Why pulled SAS ad has reignited ‘What is Scandinavian?’ debate

A video entitled 'What is truly Scandinavian' has been removed from social media following criticism, breathing new life into a well-trodden debate.

Why pulled SAS ad has reignited 'What is Scandinavian?' debate
This is not the first time that a debate over what is truly Scandinavian has sparked debate in the Nordics. Photo: Vibeke Toft/Ritzau Scanpix

The commercial for airline SAS, which proclaims to bust myths over a number of preconceptions as to what is 'truly' Danish, Swedish or Norwegian, was pulled on Wednesday after a backlash from social media users and suspicions of a coordinated cyber attack against the company.

After asking “What is truly Scandinavian?”, the video's narrator goes on to say the answer to that question is “absolutely nothing”.

Subsequently, the non-Scandinavian national origins of several things dear to the Nordics are pointed out: including democracy (Greece), rye bread (Turkey), open sandwiches (Netherlands), Danish pastries (Austria), liquorice (China), windmills (Persia), and both cycling and midsummer (Germany). Somewhat debatably, the United States is given credit for “empowering the women's rights movement”.

The moral of the story, according to SAS, is that everything is inspired by other cultures, hence the importance of travel and bringing back things you like.

The video was subject to a pummelling from commenters on SAS' Facebook page.

“What made a Scandinavian airline think pissing and spitting on Scandinavia and all Scandinavians was a good idea,” one Facebook commenter seethed, according to Danish news agency Ritzau's report.

This is far from the first time that a debate over 'what is Scandinavian' has riled sensitivities in the Nordics, and the outrage is more than a little tired – which many Scandinavians did also point out.

In 2018, Swedes expressed light-hearted shock at the revelation meatballs might have originated in Turkey (which is also referenced in the SAS commercial). They were later said to probably be Swedish after all.

More seriously, every year a story of a school “banning” Lucia celebrations goes viral in Sweden, with accompanying debate about multiculturalism. The uproar is invariably the result of a misunderstanding or simply waning interest in celebrating Lucia.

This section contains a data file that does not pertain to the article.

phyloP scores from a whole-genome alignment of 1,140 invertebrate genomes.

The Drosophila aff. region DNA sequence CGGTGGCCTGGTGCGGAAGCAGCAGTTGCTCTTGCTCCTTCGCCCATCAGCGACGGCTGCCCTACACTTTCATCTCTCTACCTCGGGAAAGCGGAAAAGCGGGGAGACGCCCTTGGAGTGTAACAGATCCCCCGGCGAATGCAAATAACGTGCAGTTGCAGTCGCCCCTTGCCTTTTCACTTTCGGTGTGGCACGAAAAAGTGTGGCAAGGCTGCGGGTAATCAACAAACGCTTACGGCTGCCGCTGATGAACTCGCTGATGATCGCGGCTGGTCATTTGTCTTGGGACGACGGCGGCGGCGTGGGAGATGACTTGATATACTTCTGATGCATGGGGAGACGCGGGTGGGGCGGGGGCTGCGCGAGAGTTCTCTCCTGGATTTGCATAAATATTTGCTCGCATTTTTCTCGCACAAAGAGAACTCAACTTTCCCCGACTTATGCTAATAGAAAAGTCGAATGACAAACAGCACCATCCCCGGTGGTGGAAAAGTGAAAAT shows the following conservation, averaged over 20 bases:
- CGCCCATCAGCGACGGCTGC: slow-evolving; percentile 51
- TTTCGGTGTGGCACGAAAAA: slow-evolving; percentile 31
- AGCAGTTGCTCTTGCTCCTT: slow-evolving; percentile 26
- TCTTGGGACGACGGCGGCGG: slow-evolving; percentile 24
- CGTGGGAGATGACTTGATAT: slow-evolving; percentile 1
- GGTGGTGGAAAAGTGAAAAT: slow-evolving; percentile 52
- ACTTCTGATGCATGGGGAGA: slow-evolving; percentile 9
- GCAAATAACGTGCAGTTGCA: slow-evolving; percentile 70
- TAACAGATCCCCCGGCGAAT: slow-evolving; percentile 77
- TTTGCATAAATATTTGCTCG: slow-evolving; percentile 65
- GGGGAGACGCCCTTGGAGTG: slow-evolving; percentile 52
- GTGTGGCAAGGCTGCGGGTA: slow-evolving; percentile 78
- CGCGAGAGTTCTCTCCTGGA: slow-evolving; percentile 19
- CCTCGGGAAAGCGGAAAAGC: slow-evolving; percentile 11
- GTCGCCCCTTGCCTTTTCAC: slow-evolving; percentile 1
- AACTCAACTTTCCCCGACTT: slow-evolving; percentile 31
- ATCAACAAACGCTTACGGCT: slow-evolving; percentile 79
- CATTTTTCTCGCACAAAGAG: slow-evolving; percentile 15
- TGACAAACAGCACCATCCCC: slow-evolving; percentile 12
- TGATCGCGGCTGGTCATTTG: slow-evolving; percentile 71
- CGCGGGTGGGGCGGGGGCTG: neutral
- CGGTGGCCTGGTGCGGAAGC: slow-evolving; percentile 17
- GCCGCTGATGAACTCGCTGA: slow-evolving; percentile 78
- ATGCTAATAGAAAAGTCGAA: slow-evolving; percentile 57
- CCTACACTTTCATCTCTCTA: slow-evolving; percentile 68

Denmark has seen more than its fair share of unpleasant discussion of what and who is actually Danish or Scandinavian.

Four years ago, an advertising campaign from the right-wing, anti-immigration Danish People's Party (DF) was the talk of the nation amid criticism for everything from poor Photoshop skills to a white-washing of the Danish population.

Subsequently, senior DF politician Søren Espersen decided to fight back against critics of the campaign who accused the party of a barely-hidden racist message with its photo of an all-white family and the phrase: ''Our Denmark – there is so much we need to take care of”. But he did so using a racially-loaded term.

Espersen's erstwhile parliamentary colleague Martin Henriksen was in 2016 broadly criticized after telling a high school student during a television debate that he was “not necessarily Danish”.

The student, who has Iranian heritage, was born, raised and went to school in Denmark and is a native speaker of Danish. Henriksen subsequently elaborated by saying “there are some basic things that define the Danes: our language, our culture, our traditions, and that you participate in Danish society”.

Unsurprisingly, Espersen was one of the first to express outrage at the new SAS commercial.